Renderscript, part II

by Peter_vdL Motorola 03-13-2011 04:03 PM - edited 03-22-2011 09:18 AM

In a recent blog post, I described Renderscript - the new high performance 3D graphics API for Android.  To refresh your memory, Renderscript is

  • a new API, published with the Honeycomb API release
  • made up of a "computing" API, and a "rendering" API
  • intended for programmers who want to coax the last ounce of performance from their hardware
  • accessed using a C-based scripting language

The earlier post showed how to compile and run the sample Renderscript code included with the Honeycomb SDK. This blog post reviews the source files for one of the Renderscript samples, and explains how a Renderscript app is composed.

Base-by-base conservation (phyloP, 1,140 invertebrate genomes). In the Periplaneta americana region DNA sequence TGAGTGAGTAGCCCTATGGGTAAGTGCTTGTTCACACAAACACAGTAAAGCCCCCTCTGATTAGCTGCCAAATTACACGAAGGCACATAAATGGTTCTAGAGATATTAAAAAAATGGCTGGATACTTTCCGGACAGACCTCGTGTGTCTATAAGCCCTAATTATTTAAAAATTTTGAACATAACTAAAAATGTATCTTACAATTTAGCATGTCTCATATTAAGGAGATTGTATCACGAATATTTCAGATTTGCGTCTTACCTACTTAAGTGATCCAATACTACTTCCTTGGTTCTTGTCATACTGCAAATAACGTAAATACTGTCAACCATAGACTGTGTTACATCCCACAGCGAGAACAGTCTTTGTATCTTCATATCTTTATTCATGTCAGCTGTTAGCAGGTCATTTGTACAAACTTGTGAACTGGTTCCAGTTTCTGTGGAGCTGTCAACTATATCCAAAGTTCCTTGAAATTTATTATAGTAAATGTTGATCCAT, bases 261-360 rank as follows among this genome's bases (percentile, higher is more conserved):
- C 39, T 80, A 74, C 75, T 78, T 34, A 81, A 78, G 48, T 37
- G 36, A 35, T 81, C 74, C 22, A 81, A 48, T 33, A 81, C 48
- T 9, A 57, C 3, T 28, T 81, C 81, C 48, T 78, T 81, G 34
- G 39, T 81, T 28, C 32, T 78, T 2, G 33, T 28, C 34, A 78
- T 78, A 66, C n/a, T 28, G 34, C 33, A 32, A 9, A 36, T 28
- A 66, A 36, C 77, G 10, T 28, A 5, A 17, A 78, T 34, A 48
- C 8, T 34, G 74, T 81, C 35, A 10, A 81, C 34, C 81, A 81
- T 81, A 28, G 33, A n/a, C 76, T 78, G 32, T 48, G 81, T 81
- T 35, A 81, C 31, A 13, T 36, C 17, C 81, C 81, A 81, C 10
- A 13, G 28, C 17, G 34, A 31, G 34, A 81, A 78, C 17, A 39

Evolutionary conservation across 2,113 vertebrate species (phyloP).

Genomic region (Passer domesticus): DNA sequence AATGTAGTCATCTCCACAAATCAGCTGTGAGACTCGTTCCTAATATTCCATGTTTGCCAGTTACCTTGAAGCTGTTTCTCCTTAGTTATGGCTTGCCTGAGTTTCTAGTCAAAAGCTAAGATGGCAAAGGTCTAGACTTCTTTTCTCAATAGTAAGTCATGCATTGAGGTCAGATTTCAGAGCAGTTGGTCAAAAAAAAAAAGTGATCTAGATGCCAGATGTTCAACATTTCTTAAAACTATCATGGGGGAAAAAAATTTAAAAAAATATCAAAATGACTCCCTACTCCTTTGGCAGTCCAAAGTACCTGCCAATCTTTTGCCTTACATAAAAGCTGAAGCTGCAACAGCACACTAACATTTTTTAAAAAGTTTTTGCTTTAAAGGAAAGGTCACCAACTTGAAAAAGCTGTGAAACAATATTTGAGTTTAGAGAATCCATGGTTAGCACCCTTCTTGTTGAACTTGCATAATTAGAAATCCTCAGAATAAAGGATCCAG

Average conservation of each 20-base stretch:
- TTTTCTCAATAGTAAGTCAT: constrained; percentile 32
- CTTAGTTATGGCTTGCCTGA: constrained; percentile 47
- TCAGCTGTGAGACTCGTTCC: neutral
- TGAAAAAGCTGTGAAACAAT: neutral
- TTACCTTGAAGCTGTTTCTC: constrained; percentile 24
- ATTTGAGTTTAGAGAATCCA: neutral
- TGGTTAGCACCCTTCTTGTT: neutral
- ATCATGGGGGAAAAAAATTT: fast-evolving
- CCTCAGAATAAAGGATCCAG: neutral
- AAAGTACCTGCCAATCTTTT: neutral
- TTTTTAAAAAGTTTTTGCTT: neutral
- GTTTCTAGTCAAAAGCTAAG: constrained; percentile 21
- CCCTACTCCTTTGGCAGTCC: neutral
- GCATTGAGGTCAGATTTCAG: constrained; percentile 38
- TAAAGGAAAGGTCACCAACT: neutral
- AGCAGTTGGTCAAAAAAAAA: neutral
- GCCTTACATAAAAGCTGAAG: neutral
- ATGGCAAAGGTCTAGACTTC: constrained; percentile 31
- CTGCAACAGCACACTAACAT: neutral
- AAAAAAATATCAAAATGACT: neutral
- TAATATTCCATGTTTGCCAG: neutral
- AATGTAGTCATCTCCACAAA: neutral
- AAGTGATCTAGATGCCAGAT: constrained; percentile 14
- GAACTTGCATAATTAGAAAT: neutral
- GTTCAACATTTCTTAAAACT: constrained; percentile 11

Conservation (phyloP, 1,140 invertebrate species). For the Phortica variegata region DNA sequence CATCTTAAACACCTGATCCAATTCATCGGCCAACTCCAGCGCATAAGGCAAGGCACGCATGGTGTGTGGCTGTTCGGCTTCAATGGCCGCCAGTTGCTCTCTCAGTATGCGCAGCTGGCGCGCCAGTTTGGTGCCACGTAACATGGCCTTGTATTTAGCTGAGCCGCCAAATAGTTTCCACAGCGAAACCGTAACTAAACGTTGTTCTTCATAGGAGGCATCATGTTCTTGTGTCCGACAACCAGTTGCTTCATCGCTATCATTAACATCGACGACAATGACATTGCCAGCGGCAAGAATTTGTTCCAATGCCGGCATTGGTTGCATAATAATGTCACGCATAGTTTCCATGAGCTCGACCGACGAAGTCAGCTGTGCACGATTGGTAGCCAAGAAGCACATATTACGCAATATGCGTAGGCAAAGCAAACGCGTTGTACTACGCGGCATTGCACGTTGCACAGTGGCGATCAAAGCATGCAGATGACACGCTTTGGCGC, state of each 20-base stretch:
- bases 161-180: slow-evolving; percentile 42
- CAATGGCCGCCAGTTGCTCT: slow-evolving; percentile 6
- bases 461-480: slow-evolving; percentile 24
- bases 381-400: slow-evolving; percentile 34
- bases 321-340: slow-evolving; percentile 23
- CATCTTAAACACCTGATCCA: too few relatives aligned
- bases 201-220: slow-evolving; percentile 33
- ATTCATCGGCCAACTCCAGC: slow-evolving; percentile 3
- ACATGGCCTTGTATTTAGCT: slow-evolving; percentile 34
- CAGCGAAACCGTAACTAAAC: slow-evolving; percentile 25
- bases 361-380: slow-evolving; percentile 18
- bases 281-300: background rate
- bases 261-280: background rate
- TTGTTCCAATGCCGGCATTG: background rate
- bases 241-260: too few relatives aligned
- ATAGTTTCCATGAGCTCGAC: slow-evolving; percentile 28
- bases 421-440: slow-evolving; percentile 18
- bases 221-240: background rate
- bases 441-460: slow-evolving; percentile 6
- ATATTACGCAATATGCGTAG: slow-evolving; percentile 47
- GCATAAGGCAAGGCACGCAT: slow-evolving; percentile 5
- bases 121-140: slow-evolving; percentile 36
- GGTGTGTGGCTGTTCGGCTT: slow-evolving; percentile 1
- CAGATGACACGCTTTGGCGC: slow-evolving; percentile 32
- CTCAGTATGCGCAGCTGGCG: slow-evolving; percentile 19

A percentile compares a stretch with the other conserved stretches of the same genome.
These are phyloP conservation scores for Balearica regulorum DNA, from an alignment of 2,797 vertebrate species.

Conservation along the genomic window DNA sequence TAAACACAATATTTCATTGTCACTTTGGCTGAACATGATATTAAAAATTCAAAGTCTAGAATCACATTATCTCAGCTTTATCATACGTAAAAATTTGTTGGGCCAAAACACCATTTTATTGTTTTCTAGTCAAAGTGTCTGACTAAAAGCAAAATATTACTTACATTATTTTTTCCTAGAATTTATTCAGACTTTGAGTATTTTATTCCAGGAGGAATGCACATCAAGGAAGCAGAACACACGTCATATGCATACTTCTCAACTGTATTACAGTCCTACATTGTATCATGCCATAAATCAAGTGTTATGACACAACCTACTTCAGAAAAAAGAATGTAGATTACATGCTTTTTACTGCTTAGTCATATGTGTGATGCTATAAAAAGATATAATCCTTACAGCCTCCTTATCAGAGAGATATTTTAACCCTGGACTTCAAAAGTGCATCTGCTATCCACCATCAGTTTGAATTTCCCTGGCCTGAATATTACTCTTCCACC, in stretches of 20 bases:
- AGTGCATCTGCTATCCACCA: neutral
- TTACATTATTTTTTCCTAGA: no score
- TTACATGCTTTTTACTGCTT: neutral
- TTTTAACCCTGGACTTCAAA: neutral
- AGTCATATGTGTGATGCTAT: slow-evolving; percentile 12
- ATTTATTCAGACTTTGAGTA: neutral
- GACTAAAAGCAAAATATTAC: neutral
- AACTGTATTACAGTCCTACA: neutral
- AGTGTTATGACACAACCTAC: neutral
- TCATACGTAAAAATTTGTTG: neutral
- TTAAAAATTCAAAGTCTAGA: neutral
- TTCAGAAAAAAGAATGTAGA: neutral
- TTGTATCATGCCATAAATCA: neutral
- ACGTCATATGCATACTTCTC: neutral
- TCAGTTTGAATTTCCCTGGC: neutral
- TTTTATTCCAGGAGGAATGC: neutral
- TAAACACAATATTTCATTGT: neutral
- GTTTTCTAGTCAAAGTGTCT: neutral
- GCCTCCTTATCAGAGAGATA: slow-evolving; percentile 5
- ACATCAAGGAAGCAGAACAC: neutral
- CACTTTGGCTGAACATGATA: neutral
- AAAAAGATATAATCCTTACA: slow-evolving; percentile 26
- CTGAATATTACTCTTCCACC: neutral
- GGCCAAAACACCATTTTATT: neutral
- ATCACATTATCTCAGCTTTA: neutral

When analyzing something new, it's usual to start with the simplest example and proceed from there.  In the case of Renderscript, the simplest example is the "Hello World" code, provided as one of several sample apps.  No one would actually use Renderscript in real life to put a string on the screen, but it's a great way to look at the files needed for a minimal example.  


Renderscript source code

After you import the sample code into Eclipse (described in the earlier blog post), you will see four source files. 

Screen shot 2011-03-13 at 2.05.19 PM.png

     Figure 1: Four source files make up the Hello World Renderscript example.


You keep your Renderscript scripts in the src folder of the project.  A Renderscript file looks like C code, although with some special pragmas and names.  Look at first -- this is the actual Renderscript script for the example.  Here's that .rs file, stripped of pragmas and most comments:

#include "rs_graphics.rsh"

int gTouchX;
int gTouchY;

void init() {
gTouchX = 50.0f;
gTouchY = 50.0f;

int root(int launchID) {
rsgClearColor(0.0f, 0.0f, 0.0f, 0.0f); // set background black
rsgFontColor(1.0f, 1.0f, 1.0f, 1.0f); // set font white
rsgDrawText("Hello World!", gTouchX, gTouchY);
return 20;